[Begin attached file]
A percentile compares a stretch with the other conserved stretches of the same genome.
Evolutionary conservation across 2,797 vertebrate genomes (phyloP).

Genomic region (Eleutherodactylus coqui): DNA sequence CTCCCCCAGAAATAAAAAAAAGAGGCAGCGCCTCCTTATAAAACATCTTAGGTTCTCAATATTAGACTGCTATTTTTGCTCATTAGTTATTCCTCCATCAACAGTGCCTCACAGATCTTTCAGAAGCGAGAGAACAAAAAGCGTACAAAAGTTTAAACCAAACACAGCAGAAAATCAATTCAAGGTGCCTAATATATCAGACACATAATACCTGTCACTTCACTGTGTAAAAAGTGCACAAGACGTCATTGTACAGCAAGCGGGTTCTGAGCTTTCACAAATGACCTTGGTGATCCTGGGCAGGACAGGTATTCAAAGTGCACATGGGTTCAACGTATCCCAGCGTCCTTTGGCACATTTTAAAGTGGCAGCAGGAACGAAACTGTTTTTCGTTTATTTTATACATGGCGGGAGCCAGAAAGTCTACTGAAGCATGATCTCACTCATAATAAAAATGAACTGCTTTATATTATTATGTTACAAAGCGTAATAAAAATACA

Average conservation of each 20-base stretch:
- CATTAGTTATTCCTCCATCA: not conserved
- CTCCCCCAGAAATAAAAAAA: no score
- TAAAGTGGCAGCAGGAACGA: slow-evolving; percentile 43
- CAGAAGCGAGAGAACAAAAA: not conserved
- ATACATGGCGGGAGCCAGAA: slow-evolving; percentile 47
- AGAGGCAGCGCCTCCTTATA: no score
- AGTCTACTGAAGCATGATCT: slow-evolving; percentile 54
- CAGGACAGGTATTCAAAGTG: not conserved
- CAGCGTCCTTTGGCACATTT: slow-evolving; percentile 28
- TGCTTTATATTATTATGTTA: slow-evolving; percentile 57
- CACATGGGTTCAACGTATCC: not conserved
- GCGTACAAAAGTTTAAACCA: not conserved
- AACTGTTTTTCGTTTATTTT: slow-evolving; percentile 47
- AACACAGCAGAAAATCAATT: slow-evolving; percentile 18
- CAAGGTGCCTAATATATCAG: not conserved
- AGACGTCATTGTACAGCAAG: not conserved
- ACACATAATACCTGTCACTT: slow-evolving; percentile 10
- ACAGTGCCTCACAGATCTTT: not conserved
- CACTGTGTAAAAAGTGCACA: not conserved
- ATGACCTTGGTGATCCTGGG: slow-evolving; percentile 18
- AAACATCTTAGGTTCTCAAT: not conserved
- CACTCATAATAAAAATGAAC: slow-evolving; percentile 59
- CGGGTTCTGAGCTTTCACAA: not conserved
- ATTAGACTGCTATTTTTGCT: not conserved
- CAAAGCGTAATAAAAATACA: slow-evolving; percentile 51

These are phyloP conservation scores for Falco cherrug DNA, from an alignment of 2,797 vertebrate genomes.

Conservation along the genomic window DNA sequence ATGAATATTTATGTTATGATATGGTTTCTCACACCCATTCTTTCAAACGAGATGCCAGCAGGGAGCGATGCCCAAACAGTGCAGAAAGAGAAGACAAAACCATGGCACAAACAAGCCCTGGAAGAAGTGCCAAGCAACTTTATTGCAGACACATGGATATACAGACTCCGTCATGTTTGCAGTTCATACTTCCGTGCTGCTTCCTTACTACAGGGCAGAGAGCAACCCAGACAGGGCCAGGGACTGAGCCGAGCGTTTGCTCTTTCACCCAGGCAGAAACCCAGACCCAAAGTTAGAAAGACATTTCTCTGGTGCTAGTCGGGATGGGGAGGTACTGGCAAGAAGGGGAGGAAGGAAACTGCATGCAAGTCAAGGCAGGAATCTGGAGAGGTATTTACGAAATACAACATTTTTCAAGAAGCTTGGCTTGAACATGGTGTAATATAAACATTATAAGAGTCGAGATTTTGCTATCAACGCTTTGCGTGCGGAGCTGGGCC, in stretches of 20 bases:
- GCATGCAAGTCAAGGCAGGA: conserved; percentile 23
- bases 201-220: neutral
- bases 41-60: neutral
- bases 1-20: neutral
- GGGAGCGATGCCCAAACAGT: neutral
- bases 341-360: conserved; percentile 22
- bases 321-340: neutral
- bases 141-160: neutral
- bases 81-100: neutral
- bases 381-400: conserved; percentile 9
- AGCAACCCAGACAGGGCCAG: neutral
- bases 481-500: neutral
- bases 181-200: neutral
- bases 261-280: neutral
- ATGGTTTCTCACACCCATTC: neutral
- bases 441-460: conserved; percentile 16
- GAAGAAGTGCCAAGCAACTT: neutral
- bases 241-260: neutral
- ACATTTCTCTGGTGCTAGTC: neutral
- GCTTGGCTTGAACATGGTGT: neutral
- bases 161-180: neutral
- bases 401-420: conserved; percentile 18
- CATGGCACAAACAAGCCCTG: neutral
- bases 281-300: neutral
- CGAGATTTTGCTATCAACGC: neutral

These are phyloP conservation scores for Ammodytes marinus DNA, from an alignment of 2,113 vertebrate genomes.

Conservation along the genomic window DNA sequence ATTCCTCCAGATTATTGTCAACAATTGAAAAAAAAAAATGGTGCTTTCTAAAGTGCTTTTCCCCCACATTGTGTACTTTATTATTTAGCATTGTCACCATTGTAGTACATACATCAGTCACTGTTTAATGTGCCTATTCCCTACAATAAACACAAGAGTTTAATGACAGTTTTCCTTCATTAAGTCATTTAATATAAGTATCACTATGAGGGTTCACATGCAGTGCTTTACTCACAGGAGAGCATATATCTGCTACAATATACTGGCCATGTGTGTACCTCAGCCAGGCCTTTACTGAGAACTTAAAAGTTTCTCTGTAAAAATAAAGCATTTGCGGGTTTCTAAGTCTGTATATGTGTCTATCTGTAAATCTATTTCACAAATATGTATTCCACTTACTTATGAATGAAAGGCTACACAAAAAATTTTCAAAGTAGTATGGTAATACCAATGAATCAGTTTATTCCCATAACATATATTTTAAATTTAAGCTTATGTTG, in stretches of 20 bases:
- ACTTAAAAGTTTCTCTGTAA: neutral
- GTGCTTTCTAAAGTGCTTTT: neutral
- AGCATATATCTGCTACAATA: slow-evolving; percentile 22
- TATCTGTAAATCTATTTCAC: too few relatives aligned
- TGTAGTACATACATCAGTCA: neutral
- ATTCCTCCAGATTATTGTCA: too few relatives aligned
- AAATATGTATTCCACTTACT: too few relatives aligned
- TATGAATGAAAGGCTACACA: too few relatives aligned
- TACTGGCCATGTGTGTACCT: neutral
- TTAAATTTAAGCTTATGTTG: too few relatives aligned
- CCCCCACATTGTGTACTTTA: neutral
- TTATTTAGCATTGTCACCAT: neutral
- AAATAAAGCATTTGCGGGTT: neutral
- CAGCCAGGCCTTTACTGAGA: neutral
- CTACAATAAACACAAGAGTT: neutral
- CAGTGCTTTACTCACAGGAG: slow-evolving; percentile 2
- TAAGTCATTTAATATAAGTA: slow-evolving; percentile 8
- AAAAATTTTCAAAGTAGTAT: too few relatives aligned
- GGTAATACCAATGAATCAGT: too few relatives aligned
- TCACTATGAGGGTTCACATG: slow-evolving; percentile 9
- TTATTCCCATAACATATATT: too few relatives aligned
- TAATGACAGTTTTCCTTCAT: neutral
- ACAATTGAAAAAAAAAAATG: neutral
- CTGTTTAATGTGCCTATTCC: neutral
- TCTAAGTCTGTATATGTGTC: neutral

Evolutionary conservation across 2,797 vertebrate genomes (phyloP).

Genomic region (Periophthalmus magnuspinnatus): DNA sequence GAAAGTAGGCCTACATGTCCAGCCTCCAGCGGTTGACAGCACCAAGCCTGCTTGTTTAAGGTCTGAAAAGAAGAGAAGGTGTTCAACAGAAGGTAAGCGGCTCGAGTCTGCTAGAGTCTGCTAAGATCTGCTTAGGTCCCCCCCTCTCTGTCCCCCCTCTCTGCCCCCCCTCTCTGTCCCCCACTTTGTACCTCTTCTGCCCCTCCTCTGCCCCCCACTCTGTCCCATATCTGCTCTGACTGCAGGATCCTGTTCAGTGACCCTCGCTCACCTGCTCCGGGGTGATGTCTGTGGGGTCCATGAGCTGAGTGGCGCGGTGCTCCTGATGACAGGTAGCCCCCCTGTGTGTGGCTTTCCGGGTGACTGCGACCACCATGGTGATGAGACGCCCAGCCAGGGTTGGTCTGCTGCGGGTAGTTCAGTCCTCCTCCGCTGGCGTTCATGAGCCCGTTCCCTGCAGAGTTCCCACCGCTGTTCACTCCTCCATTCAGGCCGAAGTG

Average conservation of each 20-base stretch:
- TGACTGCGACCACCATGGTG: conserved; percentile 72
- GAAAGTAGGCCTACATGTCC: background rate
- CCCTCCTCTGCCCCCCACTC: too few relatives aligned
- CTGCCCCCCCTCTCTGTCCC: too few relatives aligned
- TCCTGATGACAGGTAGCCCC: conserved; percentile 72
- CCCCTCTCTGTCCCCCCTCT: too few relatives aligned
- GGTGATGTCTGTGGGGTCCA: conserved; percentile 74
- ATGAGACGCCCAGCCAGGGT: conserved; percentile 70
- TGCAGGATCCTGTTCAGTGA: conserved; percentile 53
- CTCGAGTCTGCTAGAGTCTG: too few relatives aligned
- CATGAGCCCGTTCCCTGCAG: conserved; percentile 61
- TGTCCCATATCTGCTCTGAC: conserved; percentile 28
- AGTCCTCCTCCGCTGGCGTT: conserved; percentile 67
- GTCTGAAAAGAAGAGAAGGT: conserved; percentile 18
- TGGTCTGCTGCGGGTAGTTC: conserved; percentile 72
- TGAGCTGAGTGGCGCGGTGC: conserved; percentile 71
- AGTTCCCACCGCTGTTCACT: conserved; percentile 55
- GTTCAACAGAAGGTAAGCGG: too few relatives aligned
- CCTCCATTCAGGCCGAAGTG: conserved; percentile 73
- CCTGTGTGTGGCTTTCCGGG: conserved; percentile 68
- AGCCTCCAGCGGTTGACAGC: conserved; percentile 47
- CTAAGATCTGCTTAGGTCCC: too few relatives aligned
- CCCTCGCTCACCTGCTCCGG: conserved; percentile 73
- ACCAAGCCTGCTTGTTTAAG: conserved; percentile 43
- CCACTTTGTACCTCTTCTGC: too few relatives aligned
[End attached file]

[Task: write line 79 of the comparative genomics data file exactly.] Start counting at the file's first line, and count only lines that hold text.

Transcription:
- TTATTCCCATAACATATATT: too few relatives aligned